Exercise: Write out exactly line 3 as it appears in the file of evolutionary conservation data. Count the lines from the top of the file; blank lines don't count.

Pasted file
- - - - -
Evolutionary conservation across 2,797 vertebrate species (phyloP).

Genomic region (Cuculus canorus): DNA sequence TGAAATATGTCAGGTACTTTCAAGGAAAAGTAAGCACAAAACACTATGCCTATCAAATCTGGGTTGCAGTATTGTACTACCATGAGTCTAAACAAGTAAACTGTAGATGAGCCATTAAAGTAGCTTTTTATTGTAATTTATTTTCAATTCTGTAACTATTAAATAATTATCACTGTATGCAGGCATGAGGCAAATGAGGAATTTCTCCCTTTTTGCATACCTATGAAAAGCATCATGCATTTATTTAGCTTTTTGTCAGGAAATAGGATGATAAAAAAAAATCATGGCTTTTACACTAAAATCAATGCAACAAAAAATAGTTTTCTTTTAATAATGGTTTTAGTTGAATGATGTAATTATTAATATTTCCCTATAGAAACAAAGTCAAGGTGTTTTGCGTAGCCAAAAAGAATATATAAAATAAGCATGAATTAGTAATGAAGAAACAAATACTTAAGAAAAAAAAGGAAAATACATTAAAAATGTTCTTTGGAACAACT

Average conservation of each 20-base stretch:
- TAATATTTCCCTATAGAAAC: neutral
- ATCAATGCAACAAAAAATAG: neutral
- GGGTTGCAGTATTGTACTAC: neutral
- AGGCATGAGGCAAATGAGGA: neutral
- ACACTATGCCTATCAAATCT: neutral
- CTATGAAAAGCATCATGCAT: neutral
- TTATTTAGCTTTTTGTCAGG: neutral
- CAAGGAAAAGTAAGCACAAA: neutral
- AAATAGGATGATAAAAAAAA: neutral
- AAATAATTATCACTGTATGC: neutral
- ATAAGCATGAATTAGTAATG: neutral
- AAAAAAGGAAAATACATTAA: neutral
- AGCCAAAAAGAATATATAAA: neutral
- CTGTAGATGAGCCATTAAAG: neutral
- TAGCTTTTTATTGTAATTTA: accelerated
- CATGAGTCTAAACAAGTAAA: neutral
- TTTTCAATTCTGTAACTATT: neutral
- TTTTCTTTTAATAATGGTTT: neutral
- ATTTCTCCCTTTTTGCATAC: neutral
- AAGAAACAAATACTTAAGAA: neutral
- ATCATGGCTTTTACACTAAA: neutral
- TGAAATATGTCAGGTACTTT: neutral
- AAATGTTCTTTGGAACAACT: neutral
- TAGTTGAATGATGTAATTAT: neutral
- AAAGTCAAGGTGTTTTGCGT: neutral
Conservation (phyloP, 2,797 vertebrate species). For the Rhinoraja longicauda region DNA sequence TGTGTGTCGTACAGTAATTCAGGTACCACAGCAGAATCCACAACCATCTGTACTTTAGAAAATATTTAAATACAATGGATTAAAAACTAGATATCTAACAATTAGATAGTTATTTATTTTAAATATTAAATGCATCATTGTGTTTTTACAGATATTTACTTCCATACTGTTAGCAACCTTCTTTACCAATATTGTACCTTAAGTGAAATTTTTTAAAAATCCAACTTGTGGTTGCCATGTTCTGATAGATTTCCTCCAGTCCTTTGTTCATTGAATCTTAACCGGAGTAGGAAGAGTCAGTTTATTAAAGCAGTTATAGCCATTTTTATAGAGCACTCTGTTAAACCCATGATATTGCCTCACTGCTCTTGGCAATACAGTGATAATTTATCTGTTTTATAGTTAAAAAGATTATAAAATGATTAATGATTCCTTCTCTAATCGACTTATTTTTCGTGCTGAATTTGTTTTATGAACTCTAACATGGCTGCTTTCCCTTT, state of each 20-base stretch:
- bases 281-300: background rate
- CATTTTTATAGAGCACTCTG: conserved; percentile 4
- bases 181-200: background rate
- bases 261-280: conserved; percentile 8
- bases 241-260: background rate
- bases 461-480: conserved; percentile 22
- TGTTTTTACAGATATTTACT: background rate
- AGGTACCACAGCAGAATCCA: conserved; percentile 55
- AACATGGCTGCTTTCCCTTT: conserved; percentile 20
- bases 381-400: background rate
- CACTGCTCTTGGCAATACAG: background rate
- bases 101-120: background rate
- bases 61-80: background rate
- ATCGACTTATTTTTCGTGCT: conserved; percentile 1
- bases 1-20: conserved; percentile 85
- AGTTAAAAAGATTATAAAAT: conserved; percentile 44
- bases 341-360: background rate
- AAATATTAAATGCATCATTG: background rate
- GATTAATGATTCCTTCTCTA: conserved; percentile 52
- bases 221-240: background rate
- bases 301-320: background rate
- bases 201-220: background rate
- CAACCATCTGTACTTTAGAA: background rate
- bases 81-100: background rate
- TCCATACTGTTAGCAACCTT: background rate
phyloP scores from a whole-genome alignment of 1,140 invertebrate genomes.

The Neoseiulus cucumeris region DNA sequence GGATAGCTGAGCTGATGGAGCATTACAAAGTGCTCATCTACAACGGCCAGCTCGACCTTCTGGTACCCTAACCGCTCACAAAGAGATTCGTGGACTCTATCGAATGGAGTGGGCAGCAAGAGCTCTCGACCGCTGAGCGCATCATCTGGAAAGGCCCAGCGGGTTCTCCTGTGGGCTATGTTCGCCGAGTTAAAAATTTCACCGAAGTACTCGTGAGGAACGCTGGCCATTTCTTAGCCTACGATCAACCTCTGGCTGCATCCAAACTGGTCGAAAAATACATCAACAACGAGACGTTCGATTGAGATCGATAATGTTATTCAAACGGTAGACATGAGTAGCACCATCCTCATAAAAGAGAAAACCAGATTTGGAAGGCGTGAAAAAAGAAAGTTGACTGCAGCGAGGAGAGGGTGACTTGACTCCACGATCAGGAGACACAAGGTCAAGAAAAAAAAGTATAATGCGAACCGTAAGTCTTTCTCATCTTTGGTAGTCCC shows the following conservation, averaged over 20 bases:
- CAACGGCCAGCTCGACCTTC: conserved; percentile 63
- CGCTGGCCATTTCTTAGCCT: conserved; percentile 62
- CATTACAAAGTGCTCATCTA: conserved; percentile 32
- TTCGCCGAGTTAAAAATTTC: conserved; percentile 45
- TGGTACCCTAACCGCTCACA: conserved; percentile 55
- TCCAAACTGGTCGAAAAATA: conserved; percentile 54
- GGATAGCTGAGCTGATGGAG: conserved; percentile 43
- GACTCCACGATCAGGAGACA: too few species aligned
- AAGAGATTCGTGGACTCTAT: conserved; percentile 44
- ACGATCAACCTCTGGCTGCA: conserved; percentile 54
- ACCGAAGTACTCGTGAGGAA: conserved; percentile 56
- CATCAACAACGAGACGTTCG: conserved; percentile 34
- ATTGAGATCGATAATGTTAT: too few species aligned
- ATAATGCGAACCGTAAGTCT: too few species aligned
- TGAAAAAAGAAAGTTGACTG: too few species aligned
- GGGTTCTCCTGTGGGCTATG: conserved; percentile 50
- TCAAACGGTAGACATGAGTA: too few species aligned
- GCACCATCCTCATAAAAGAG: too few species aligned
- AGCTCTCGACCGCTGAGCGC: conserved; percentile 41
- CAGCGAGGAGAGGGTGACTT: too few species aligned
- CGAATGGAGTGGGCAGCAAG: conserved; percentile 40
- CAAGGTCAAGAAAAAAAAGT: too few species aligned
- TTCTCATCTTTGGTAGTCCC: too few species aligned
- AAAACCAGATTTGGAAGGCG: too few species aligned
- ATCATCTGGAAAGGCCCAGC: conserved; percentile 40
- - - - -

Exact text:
Average conservation of each 20-base stretch: